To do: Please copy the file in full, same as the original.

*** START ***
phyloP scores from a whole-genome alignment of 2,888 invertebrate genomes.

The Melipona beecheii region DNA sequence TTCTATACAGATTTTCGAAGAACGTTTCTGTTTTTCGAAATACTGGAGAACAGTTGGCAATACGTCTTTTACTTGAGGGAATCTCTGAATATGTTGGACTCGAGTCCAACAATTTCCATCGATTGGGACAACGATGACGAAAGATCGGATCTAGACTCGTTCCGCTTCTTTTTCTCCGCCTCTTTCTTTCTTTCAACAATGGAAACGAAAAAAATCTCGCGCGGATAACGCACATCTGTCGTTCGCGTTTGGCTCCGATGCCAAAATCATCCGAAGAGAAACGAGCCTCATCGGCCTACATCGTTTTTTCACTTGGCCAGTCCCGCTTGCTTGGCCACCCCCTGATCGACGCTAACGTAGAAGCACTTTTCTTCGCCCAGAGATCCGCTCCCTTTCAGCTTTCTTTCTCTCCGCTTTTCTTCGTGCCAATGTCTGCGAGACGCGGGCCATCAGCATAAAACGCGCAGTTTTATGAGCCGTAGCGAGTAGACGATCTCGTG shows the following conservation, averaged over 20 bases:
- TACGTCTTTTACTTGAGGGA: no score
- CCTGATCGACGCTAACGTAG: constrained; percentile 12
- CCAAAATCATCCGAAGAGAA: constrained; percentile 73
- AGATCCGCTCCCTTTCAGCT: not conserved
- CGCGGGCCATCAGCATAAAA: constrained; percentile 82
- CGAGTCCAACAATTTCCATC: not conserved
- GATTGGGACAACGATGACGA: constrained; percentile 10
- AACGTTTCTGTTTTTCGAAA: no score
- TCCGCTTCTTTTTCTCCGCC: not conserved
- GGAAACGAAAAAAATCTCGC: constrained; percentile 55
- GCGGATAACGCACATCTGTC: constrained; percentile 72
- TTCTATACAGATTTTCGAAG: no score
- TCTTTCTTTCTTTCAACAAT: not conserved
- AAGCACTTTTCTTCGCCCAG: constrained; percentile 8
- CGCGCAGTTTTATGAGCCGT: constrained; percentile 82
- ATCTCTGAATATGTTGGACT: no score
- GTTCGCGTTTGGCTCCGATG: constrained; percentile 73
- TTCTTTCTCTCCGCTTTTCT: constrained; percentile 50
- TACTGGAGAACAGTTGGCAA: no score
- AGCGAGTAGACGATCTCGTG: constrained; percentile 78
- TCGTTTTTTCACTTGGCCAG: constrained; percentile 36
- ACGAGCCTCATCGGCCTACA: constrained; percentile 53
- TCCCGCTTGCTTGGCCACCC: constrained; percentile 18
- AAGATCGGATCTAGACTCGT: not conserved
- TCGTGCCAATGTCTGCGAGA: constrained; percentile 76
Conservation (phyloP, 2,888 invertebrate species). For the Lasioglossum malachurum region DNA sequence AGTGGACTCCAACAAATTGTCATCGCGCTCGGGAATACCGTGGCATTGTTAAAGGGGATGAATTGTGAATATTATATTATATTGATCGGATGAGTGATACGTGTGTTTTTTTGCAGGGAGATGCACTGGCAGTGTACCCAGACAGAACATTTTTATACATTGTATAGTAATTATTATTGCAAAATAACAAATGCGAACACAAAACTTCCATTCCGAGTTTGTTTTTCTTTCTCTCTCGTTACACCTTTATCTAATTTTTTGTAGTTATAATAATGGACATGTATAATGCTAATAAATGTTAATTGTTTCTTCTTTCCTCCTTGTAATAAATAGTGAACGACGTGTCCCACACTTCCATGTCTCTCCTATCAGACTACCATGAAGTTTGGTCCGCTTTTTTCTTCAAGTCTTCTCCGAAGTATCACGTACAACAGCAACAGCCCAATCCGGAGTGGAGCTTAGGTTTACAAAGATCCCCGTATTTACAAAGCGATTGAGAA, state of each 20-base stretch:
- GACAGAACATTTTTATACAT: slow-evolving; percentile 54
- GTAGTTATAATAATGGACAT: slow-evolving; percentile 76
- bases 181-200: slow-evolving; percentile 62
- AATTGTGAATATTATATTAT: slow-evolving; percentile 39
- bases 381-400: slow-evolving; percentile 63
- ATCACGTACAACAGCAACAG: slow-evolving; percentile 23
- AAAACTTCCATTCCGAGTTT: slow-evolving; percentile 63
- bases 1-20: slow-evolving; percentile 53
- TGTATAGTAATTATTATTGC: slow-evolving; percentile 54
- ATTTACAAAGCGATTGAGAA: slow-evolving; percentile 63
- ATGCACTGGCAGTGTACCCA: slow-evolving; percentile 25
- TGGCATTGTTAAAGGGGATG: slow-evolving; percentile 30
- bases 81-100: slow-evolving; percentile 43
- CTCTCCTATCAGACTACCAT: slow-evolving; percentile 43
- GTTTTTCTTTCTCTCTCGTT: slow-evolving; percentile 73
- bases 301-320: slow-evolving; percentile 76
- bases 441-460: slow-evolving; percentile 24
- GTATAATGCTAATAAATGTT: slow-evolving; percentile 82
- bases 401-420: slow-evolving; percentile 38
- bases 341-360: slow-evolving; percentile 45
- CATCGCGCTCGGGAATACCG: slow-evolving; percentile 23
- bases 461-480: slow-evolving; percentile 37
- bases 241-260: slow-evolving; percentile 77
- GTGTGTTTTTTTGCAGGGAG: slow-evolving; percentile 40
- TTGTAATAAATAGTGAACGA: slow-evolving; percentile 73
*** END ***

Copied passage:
phyloP scores from a whole-genome alignment of 2,888 invertebrate genomes.

The Melipona beecheii region DNA sequence TTCTATACAGATTTTCGAAGAACGTTTCTGTTTTTCGAAATACTGGAGAACAGTTGGCAATACGTCTTTTACTTGAGGGAATCTCTGAATATGTTGGACTCGAGTCCAACAATTTCCATCGATTGGGACAACGATGACGAAAGATCGGATCTAGACTCGTTCCGCTTCTTTTTCTCCGCCTCTTTCTTTCTTTCAACAATGGAAACGAAAAAAATCTCGCGCGGATAACGCACATCTGTCGTTCGCGTTTGGCTCCGATGCCAAAATCATCCGAAGAGAAACGAGCCTCATCGGCCTACATCGTTTTTTCACTTGGCCAGTCCCGCTTGCTTGGCCACCCCCTGATCGACGCTAACGTAGAAGCACTTTTCTTCGCCCAGAGATCCGCTCCCTTTCAGCTTTCTTTCTCTCCGCTTTTCTTCGTGCCAATGTCTGCGAGACGCGGGCCATCAGCATAAAACGCGCAGTTTTATGAGCCGTAGCGAGTAGACGATCTCGTG shows the following conservation, averaged over 20 bases:
- TACGTCTTTTACTTGAGGGA: no score
- CCTGATCGACGCTAACGTAG: constrained; percentile 12
- CCAAAATCATCCGAAGAGAA: constrained; percentile 73
- AGATCCGCTCCCTTTCAGCT: not conserved
- CGCGGGCCATCAGCATAAAA: constrained; percentile 82
- CGAGTCCAACAATTTCCATC: not conserved
- GATTGGGACAACGATGACGA: constrained; percentile 10
- AACGTTTCTGTTTTTCGAAA: no score
- TCCGCTTCTTTTTCTCCGCC: not conserved
- GGAAACGAAAAAAATCTCGC: constrained; percentile 55
- GCGGATAACGCACATCTGTC: constrained; percentile 72
- TTCTATACAGATTTTCGAAG: no score
- TCTTTCTTTCTTTCAACAAT: not conserved
- AAGCACTTTTCTTCGCCCAG: constrained; percentile 8
- CGCGCAGTTTTATGAGCCGT: constrained; percentile 82
- ATCTCTGAATATGTTGGACT: no score
- GTTCGCGTTTGGCTCCGATG: constrained; percentile 73
- TTCTTTCTCTCCGCTTTTCT: constrained; percentile 50
- TACTGGAGAACAGTTGGCAA: no score
- AGCGAGTAGACGATCTCGTG: constrained; percentile 78
- TCGTTTTTTCACTTGGCCAG: constrained; percentile 36
- ACGAGCCTCATCGGCCTACA: constrained; percentile 53
- TCCCGCTTGCTTGGCCACCC: constrained; percentile 18
- AAGATCGGATCTAGACTCGT: not conserved
- TCGTGCCAATGTCTGCGAGA: constrained; percentile 76
Conservation (phyloP, 2,888 invertebrate species). For the Lasioglossum malachurum region DNA sequence AGTGGACTCCAACAAATTGTCATCGCGCTCGGGAATACCGTGGCATTGTTAAAGGGGATGAATTGTGAATATTATATTATATTGATCGGATGAGTGATACGTGTGTTTTTTTGCAGGGAGATGCACTGGCAGTGTACCCAGACAGAACATTTTTATACATTGTATAGTAATTATTATTGCAAAATAACAAATGCGAACACAAAACTTCCATTCCGAGTTTGTTTTTCTTTCTCTCTCGTTACACCTTTATCTAATTTTTTGTAGTTATAATAATGGACATGTATAATGCTAATAAATGTTAATTGTTTCTTCTTTCCTCCTTGTAATAAATAGTGAACGACGTGTCCCACACTTCCATGTCTCTCCTATCAGACTACCATGAAGTTTGGTCCGCTTTTTTCTTCAAGTCTTCTCCGAAGTATCACGTACAACAGCAACAGCCCAATCCGGAGTGGAGCTTAGGTTTACAAAGATCCCCGTATTTACAAAGCGATTGAGAA, state of each 20-base stretch:
- GACAGAACATTTTTATACAT: slow-evolving; percentile 54
- GTAGTTATAATAATGGACAT: slow-evolving; percentile 76
- bases 181-200: slow-evolving; percentile 62
- AATTGTGAATATTATATTAT: slow-evolving; percentile 39
- bases 381-400: slow-evolving; percentile 63
- ATCACGTACAACAGCAACAG: slow-evolving; percentile 23
- AAAACTTCCATTCCGAGTTT: slow-evolving; percentile 63
- bases 1-20: slow-evolving; percentile 53
- TGTATAGTAATTATTATTGC: slow-evolving; percentile 54
- ATTTACAAAGCGATTGAGAA: slow-evolving; percentile 63
- ATGCACTGGCAGTGTACCCA: slow-evolving; percentile 25
- TGGCATTGTTAAAGGGGATG: slow-evolving; percentile 30
- bases 81-100: slow-evolving; percentile 43
- CTCTCCTATCAGACTACCAT: slow-evolving; percentile 43
- GTTTTTCTTTCTCTCTCGTT: slow-evolving; percentile 73
- bases 301-320: slow-evolving; percentile 76
- bases 441-460: slow-evolving; percentile 24
- GTATAATGCTAATAAATGTT: slow-evolving; percentile 82
- bases 401-420: slow-evolving; percentile 38
- bases 341-360: slow-evolving; percentile 45
- CATCGCGCTCGGGAATACCG: slow-evolving; percentile 23
- bases 461-480: slow-evolving; percentile 37
- bases 241-260: slow-evolving; percentile 77
- GTGTGTTTTTTTGCAGGGAG: slow-evolving; percentile 40
- TTGTAATAAATAGTGAACGA: slow-evolving; percentile 73